Joan Cusack is fantastic as Cynthia as another woman from Staten Island who isn’t ambitious as Tess but aids her by pretending to be her secretary at one point and be the conscious of sorts for her. Sigourney Weaver is amazing as Katherine Parker as this very sly and cunning financial executive who likes to do whatever it takes to get to the top as well as steal ideas from others while making Tess feel she’s important yet treating her like shit. Harrison Ford is phenomenal as Jack Trainer as a corporate executive who is trying to get the deal made as Ford brings some charm and humor to his performance while being the guy who knows Tess has what it takes to get things done. Finally, there’s Melanie Griffith in a remarkable performance as Tess McGill as this young woman from Staten Island who has the drive and determination to be successful as Griffith displays a performance that is filled with humor and vulnerability as it’s Griffith presenting a character everyone can root for.

Working Girl is an incredible film from Mike Nichols that features an exhilarating performance from Melanie Griffith. Along with a great ensemble cast that includes Harrison Ford, Sigourney Weaver, Joan Cusack, Alec Baldwin, and Philip Bosco. The film isn’t just one of Nichols’ finest films but a film where it bring enough laughs and heart that allows audience to be engaged by. In the end, Working Girl is a spectacular film from Mike Nichols.

Mike Nichols Films: (Who’s Afraid of Virginia Woolf?) - (The Graduate) - (Catch-22) - Carnal Knowlege - (The Day of the Dolphin) - (The Fortune) - (Gilda Live) - (Silkwood) - (Heartburn) - (Biloxi Blues) - Postcards from the Edge - (Regarding Henry) - (Wolf (1994 film)) - The Birdcage - (Primary Colors) - (What Planet Are You From?) - (Wit) - (Angels in America) - Closer - (Charlie Wilson’s War)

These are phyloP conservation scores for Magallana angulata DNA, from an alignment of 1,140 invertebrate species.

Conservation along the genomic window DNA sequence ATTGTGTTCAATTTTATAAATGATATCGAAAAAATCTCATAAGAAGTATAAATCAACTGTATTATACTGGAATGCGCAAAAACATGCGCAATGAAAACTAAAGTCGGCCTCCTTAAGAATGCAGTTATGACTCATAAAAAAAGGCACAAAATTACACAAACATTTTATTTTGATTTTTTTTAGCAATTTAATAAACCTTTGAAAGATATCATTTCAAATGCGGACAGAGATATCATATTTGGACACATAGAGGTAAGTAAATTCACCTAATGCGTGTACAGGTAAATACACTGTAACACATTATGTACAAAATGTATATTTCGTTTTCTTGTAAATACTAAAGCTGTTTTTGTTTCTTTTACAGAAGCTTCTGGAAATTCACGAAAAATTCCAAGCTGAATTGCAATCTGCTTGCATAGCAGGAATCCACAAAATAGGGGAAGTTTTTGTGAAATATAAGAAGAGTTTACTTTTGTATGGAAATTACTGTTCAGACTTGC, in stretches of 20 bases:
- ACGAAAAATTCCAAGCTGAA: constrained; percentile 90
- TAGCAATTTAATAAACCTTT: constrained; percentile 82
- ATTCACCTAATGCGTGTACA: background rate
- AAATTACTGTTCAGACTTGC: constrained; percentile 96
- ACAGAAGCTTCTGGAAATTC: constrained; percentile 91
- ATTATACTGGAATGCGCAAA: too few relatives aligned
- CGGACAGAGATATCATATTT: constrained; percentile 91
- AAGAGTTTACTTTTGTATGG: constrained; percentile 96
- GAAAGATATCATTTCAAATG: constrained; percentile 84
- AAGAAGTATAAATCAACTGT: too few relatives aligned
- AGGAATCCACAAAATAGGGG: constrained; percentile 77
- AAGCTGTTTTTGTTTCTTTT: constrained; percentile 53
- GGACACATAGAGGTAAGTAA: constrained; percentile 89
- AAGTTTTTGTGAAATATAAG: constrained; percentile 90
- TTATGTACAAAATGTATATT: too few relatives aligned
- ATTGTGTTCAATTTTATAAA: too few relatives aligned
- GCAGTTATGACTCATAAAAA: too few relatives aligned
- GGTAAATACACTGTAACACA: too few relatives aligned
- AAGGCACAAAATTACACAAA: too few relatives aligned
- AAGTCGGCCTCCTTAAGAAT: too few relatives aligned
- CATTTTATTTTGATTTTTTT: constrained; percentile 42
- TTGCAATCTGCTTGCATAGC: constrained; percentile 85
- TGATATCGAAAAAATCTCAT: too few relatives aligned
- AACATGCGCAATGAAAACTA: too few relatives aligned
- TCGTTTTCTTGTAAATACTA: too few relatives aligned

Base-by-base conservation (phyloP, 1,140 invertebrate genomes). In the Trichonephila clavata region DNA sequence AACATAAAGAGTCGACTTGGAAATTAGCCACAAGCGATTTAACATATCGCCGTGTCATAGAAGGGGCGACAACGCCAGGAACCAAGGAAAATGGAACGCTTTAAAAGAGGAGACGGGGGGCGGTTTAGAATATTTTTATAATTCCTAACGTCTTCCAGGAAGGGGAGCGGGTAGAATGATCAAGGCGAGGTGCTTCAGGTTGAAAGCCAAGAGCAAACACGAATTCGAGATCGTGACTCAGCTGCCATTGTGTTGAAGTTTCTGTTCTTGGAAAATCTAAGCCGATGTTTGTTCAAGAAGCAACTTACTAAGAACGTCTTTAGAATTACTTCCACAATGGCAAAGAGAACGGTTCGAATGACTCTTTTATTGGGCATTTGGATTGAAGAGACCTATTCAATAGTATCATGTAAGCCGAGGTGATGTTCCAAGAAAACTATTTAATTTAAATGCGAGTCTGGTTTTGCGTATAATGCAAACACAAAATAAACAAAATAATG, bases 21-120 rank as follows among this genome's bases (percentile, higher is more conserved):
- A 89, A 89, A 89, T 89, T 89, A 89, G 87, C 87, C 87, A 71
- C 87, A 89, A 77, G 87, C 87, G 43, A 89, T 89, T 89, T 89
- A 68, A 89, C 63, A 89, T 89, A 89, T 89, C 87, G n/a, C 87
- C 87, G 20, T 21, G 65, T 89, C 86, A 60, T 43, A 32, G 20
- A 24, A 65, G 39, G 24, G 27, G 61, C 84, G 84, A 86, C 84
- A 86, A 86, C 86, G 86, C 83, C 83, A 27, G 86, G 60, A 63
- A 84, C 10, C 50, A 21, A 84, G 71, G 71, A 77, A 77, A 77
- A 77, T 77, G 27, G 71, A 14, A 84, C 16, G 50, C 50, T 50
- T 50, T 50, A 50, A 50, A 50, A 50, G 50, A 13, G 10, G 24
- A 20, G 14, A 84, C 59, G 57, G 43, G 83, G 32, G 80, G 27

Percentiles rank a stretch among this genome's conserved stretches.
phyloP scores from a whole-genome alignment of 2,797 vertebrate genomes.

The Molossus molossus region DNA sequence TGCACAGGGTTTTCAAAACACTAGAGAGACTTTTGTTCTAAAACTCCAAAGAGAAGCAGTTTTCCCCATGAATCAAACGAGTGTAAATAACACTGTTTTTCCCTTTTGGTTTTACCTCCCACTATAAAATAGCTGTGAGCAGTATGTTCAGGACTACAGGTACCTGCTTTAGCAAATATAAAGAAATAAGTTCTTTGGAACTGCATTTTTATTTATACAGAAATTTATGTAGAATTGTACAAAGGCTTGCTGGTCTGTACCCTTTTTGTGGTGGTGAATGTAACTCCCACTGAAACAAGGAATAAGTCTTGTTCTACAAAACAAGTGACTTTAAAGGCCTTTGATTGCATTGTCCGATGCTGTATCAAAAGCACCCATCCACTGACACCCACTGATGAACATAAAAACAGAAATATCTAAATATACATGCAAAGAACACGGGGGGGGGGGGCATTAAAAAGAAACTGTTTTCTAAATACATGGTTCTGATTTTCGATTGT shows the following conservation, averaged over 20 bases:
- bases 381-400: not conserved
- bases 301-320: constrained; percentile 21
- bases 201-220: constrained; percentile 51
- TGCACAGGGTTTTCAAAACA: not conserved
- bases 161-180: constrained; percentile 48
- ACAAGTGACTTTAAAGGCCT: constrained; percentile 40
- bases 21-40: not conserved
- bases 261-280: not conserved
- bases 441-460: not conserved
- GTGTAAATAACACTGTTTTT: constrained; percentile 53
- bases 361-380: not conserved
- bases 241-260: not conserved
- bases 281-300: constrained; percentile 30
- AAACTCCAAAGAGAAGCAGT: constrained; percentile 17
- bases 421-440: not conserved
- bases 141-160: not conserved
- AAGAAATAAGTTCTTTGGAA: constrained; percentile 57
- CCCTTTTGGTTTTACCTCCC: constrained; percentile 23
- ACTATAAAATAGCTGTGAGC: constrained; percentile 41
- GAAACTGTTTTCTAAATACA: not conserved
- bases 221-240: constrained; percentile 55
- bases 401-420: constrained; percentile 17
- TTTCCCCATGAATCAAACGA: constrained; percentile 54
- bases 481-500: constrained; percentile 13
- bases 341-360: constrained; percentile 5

© thevoid99 2015

6 comments:

Fisti said...

I like this...it's fun...but it's also fluffy and kind of forgettable/dated if you will. Still, Weaver is on fire! Wish she'd won the Oscar.

thevoid99 said...

It maybe a product of its time but I still think it's a great film. Hell, I like this film more than The Graduate. Weaver was amazing as I think she should've won the Oscar although I think she should've gotten it for Aliens. Plus, I would've also rooted for Joan Cusack who is great in this as well. It's also one of my mom's favorite films.

Ruth said...

It's kinda dated but I remember really liking this one. I like the unlikely pairing of Griffith and Ford, though at times I find it hard to believe Griffith is smart enough for this role. I should rewatch this as I forgot David Duchovny had a cameo. Oh, I like the song Let The River Run, too!

thevoid99 said...

@ruth-I think Griffith's naivete actually works as I bought into the fact that she could do something like this with her limited education. Plus, she was able to really make us root for her while I also enjoyed the scenes she had with Ford.

J.D. Lafrance said...

I love this film as well. It is a fantastic snapshot of its times - the '80s workplace rom-com a la BABY BOOM, MR. MOM, et al but this is one of the best of the bunch... if not THE best. Harrison Ford showed some incredible range during the '80s and topped it off by doing this rom-com and is the object of affection instead of the woman. A nice twist to the formula, I thought.

thevoid99 said...

@J.D. Lafrance-I loved the fact that Ford was willing to kind of play the cuckold and yet be fine with it. He is so funny in this film as it showed why he's so awesome.